WILLIAMSTOWN, Mass. — A member of the town's Diversity, Inclusion and Racial Equity Committee has announced his intention to run for an open three-year seat on the Select Board this May.
Jeffrey Johnson on Friday issued a news release saying that he hopes to "make a difference in the quality of town governance and in the fabric of the lives of his neighbors."
Johnson, 47, grew up in Williamstown, attending both the local elementary school and Mount Greylock Regional School, and currently works for the commonwealth's Department of Developmental Services in its Pittsfield/North Adams office.
"I love and appreciate this town and, to me, that means I have an obligation to serve to the best of my abilities," Johnson said in the release.
Jeffrey Johnson, 47, grew up in Williamstown, attending both the local elementary school and Mount Greylock Regional School, and currently works for the commonwealth's Department of Developmental Services in its Pittsfield/North Adams office.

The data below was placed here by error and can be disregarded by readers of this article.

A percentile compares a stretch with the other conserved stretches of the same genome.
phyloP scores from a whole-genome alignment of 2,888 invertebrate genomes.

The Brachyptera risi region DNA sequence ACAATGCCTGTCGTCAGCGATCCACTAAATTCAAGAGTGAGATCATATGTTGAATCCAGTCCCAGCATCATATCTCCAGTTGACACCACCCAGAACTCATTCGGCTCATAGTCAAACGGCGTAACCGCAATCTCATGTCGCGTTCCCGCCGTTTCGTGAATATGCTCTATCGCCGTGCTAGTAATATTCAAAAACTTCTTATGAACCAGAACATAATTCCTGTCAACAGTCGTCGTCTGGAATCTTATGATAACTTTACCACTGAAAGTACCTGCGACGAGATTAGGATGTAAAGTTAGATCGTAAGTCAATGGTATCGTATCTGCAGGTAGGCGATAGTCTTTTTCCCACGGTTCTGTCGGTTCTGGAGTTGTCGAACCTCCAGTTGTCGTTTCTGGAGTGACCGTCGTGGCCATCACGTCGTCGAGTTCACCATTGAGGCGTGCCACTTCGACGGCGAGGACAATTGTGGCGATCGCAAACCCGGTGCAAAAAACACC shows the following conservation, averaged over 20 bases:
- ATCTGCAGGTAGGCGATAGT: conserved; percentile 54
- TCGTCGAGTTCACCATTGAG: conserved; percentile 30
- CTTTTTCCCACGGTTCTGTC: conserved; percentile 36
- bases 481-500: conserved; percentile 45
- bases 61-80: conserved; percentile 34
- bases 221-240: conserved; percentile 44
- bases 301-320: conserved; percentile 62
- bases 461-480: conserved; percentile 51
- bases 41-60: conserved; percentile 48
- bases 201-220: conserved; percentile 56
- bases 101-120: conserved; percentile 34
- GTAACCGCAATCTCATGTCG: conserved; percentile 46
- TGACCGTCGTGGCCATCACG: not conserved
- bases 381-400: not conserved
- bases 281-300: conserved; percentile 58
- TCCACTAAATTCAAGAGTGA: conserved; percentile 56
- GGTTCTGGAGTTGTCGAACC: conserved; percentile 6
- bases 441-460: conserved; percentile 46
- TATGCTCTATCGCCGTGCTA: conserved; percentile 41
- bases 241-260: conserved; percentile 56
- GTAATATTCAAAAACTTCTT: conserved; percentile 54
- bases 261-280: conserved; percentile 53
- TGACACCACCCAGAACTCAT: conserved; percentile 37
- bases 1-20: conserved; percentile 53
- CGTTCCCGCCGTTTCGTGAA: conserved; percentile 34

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Mount Greylock was one of the first districts to sign up and take advantage of a state-sponsored pool testing program. Essentially, samples (non-invasive nasal swabs) from a batch of individuals are bundled together into a single sample that is analyzed in the lab.
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The chair of the town's committee on diversity, equity and inclusion Monday reported to his colleagues that he had a long conversation with the town's acting chief of police and that future dialogues between the committee and Police Department are planned.
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Six of the eight committee members in a virtual meeting selected Colliers, which has offices in Boston and Agawam and throughout the country, from among three firms the panel interviewed.